|WikiProject Film||(Rated Start-class)|
I think a split into 2 articles should happen
A book article (if the book is that notable) and a film article. As of now, it's just one cluttered article of descriptions of both. RobJ1981 20:06, 26 November 2006 (UTC)
- Done (Millions (novel). However, I haven't seen the film, so it would be good if someone else could remove/transfer anything from the plot summary which isn't in the film. Robina Fox (talk) 23:35, 26 February 2009 (UTC)
In the book, Damian constantly proclaims that his den, or "playhouse" as is said in the article, is a HERMITAGE. I haven't just changed it in case anyone disagrees with changing it, though. Jake95(talk!) 18:45, 11 April 2007 (UTC)
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Classification as a Christian Film
The film is clearly Christian. Please refrain from altering its categorization.Vordabois 05:44, 13 July 2007 (UTC)
Wikipedia page offensive to Catholics
This Wikipedia page is offensive to Catholics.
It refers to the Biblical Saints appearing before Damian as "hallucinations".
I'm a Catholic, and I was raised to believe that people of very deep faith can actually communicate with saints, angels and virgins. In my native country of Argentina, there's a woman, Maria Livia, who communicates with the Virgin Mary in a mountain in Salta, and people from all across the country go to see her.
- If this is a word used in the movie to describe what he sees, then this is just describing the movie, as it should. If this word (or variation) isn't used, then the article should be edited accordingly. — Val42 (talk) 04:51, 25 December 2007 (UTC)
In the scence where Damian meets his mother, he says "I know your are a dream, but thats OK". Suggesting that the visions are not "real". In any case the word vision is better as it is neutral and doesn't suggest either way whether the saints and his mother are real or not.220.127.116.11 (talk) 10:50, 7 April 2008 (UTC)
There is also the Nativity scene where one of the Saints speaks Damian's line as Damian has run away to escape the robber, which suggests they aren't visions as the audience (in the film) react to the line being spoken. Gavinturner (talk) 00:29, 17 December 2011 (UTC)
I propose to scrap the entire "Themes" section; all of it is either repetition of material presented in the plot summary, or else could be incorporated into the plot summary, or else is original research:
- Damian, after trying to help people with it, chooses to burn it because he realises that the money has caused all sorts of problems, and most importantly that it was stolen in the first place and that it would be wrong to keep it for personal gain.
- The switchover from the pound sterling to the euro is fictional, as in real life the United Kingdom still uses the pound.
This is redundant, and has already been stated in the plot summary.
- The movie is a commentary on the issue of world poverty; particularly in Africa; as well as the spiritual poverty of affluence.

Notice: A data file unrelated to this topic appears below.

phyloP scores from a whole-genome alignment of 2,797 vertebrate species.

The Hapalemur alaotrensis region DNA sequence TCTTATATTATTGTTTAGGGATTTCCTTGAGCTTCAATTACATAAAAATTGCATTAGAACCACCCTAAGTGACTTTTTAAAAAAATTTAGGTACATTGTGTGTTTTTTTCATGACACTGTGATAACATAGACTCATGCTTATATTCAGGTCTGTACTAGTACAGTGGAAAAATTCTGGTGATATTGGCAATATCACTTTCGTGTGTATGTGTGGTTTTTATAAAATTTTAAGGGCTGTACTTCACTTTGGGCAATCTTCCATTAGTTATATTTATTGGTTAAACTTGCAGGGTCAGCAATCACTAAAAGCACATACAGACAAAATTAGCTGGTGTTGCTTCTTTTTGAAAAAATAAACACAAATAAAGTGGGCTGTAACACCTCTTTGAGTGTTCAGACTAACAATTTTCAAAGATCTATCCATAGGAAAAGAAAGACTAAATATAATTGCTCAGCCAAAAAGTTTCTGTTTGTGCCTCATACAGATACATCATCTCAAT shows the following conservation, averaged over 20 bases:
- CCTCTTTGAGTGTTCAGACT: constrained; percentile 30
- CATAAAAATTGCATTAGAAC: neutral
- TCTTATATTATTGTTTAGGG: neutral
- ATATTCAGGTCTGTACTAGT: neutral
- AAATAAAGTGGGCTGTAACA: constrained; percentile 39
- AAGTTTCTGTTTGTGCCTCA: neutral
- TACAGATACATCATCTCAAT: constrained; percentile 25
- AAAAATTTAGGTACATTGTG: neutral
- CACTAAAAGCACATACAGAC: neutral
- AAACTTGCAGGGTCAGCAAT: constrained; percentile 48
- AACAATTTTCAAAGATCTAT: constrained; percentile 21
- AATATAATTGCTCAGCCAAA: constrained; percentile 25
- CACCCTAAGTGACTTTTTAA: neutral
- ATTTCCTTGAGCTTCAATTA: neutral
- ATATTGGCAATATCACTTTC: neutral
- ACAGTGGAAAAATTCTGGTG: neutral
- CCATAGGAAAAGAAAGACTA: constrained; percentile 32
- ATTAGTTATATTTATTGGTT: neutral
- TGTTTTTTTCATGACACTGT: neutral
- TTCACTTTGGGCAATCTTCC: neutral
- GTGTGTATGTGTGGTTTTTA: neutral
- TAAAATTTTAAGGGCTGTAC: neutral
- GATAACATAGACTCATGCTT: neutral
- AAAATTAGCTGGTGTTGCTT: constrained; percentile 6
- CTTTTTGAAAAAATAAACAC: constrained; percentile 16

- this film poses the age-old question of what one would do if they suddenly received a large windfall
This is original research.
- In the final scene we see Damian's dream of the family flying a rocket ship to Africa and helping develop water wells, which earlier in the movie is shown to be the most crucial and cheapest way to drastically improve the quality of life for many African communities.
This should just be moved to the end of the plot summary, IMO.
The only thing left is the tagline, "Can anyone be truly good?" Seems this could either be moved somewhere else or removed.
- Basically, the world that existed before the climax is completely different from the one after. (Remember the stark difference between the scene at the train tracks and the bright, beautiful cheery next day?) Hounded by uncertainty throughout the film, Damian finds a truth, makes a stand, and his dreams live on undefeated.
- http://www.spiritualityandpractice.com/films/films.php?id=9631 <-- A pretty good review focusing on the nature of miracles. Combine it with Ebert's quote:
- "The closing sequence is a bit of a stretcher, I will be the first to admit, but why not go for broke? One of the tests of sainthood is the performance of a miracle, and since Damian is clearly on the road to sainthood, that is permitted him." Vordabois (talk) 07:56, 24 January 2008 (UTC)
The use in money, etc.
The term millions in plural form is often referred to in money, amount of people etc. So I added a dabnote, which I'm surprised about since it hasn't been there for all those years. TheBlazikenMaster (talk) 06:49, 7 June 2008 (UTC)
There have been several attempts to edit Damian's age in this article to 9 or 10. The back of the region 2 DVD makes it perfectly plain that Damian's character in the movie is seven years old, and this also appeared in numerous reviews of the movie at the time it was released. -- Arwel Parry (talk) 22:02, 2 November 2008 (UTC)